Isabella: So what was I to do when a man like Roger Mortimer came along? Say no, thank you, I’d rather stay with my sodomite of a husband?
More Women in Audience: No way, girl!
Isabella: And the money. I couldn’t have Mortimer see me in rags, now could I? Or let him look shabby, could I? And the land—I needed places to entertain him in properly, didn’t I?
Even More Women in Audience: Damn straight!
Isabella: And my son. You think having a boy that age glaring daggers every time I so much as smiled at Roger Mortimer was pleasant? I couldn’t do anything to please the little wretch. (Dabs eyes.) I did try so hard to be a good mother to him. I got him on the throne, didn’t I?
Women in Audience: Awwww!
Isabella: And that stupid brother-in-law of mine was a meddler, pure and simple. If he’d minded his own business—
Man in Audience: So why’d you kill that poor bloke your husband?
(Fisticuffs between man and surrounding women.)
Geraldus: (after a long interval of fisticuffs) Well, that is a perfectly valid question, your grace.
Isabella: I— Well, because he was a bloody nuisance!
(Cheers from women in audience)
Geraldus: Well. We’ve got a very special surprise for you now, your grace.
(A curtain at the back of the platform is pushed aside and a man wearing a monk’s habit steps out and pulls his hood back. Isabella stares in horror at him.)
Edward II: Your husband, my dear.
Isabella: You’re not dead.
Edward II: Still smart as a whip after all of these years.
Isabella: But I went to your funeral!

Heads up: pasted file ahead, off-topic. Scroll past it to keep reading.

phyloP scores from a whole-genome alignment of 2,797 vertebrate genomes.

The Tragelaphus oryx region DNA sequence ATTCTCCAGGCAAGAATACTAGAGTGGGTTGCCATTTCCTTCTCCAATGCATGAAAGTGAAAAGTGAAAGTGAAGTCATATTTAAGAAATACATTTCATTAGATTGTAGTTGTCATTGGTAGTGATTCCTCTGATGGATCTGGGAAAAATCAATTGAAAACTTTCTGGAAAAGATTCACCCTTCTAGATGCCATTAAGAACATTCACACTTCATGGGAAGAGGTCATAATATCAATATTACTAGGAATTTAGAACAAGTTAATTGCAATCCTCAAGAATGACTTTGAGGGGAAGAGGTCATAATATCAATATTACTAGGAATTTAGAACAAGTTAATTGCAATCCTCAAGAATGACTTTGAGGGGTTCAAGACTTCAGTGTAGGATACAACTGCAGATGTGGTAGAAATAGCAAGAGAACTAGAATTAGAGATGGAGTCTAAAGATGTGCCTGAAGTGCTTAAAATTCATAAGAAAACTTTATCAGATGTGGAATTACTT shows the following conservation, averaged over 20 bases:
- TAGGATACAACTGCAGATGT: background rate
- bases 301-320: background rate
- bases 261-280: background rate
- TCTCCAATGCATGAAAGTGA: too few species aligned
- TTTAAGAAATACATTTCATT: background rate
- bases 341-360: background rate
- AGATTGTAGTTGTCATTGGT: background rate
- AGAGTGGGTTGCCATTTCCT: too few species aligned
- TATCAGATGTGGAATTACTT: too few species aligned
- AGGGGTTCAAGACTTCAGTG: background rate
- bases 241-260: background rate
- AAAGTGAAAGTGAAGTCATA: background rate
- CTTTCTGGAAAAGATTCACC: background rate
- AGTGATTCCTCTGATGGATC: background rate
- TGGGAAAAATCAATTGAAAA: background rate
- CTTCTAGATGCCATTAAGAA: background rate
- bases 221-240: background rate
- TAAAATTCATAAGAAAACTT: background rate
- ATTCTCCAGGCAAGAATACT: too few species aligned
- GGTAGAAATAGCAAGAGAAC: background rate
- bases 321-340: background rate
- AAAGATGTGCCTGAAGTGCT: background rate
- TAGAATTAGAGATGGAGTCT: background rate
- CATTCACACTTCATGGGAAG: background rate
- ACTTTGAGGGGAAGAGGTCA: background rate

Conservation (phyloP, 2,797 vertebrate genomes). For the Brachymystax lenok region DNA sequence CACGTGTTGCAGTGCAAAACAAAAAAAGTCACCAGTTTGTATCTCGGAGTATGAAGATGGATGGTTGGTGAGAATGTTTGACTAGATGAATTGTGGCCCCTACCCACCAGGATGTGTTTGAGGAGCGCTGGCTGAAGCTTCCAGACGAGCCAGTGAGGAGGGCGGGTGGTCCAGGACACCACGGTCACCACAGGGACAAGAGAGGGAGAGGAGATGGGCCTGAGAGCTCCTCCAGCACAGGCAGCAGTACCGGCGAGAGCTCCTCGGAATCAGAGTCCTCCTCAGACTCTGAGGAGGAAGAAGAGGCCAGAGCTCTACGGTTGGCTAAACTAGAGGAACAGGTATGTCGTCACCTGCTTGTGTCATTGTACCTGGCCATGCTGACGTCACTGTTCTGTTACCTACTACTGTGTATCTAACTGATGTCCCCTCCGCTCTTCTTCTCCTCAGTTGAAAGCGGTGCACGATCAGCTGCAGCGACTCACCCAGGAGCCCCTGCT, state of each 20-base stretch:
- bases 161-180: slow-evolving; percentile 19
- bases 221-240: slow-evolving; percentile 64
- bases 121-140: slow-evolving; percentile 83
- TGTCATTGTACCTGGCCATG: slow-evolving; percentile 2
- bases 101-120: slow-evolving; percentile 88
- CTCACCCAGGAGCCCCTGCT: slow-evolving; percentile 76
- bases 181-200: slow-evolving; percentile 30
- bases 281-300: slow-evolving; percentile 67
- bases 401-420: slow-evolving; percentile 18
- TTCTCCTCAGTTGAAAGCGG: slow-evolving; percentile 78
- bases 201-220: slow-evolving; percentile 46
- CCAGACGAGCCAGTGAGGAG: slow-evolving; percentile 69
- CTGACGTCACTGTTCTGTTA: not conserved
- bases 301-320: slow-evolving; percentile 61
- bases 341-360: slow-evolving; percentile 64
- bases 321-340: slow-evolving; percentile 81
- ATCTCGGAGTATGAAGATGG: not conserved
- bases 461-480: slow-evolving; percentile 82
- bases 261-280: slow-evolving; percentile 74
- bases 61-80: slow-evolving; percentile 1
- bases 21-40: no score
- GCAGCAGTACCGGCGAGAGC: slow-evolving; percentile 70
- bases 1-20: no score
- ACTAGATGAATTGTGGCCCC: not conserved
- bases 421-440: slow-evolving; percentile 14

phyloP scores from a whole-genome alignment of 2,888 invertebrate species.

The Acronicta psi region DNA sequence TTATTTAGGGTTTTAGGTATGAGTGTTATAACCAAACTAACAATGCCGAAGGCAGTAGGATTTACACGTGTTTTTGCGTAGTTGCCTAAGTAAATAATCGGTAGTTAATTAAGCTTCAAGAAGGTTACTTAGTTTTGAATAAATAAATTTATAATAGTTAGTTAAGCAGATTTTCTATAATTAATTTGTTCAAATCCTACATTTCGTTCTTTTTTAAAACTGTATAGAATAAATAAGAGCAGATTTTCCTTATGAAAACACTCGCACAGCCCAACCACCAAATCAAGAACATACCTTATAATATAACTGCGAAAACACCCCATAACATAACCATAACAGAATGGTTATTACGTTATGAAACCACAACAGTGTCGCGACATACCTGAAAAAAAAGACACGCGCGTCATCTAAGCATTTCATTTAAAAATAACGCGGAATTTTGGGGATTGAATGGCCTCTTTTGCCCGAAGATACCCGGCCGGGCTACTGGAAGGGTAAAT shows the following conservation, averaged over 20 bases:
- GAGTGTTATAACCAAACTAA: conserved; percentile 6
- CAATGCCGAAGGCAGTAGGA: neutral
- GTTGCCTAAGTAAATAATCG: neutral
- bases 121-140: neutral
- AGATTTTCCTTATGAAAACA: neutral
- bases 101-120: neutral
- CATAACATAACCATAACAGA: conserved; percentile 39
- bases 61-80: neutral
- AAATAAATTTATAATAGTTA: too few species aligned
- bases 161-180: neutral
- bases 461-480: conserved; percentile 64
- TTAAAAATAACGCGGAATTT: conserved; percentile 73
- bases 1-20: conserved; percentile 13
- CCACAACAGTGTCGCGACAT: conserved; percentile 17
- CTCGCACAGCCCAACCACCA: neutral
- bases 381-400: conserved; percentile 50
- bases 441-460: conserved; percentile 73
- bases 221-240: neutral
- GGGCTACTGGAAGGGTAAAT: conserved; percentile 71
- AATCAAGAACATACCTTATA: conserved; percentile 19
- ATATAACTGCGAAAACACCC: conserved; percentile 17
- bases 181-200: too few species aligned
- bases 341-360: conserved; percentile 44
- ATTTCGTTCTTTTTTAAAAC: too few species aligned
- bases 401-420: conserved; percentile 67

Edward II: You went to a porter’s funeral. I killed him and escaped. I’ve been wandering all around Europe ever since, dressed like this.
Isabella: I held a splendid funeral for a damned porter? I’ve been paying to have masses said for a damned porter?
Edward II: That’s it.
Isabella: Well, this is just outrageous and in extremely poor taste.
Edward II: And you call the red-hot poker business good taste? I thought you would have been more subtle, frankly.
Isabella: That was Mortimer’s idea.
Edward II: (in a high voice) Oh, that was Mortimer’s idea. That’s right, blame it on your boyfriend. Oh look now, she’s sulking. She always was good at sulking.
Isabella: Well, I hope you don’t think you’re going to take your throne back.
Edward II: And deal with the Scots and your French relations again? Lord no, Ned’s welcome to it. I can do all of the rowing and thatching and ditch digging that I please now.
Isabella: Well, if that just isn’t absolutely delightful.
Geraldus: Folks? Why don’t you show there are no hard feelings? An embrace for the audience?
Isabella: [Editor’s note: This passage contains obscure words that appear to be strikingly scatological and obscene. Further analysis by specialists is needed here.]
(Isabella stalks off the platform.)
Edward II: Good riddance. Now that she’s gone, can you find a slot for me sometime? How about “Men Who Lost Their Thrones and Don’t Really Mind”? I hear that David Bruce is available.
Geraldus: It’s going to be hard, but—let’s see. I’ve got your niece Joan of Kent coming up on “Women Who Just Can’t Say No to Marriage,” and your son’s scheduled too, on “Men Who Want to Be King of France.” And there’s “People Who Worry About That Pestilence Thing Coming to England.” But I’ll think of something. I’ll have my people send a messenger to your people.
(All of you people who commented on my previous Isabella post are to blame for this one.)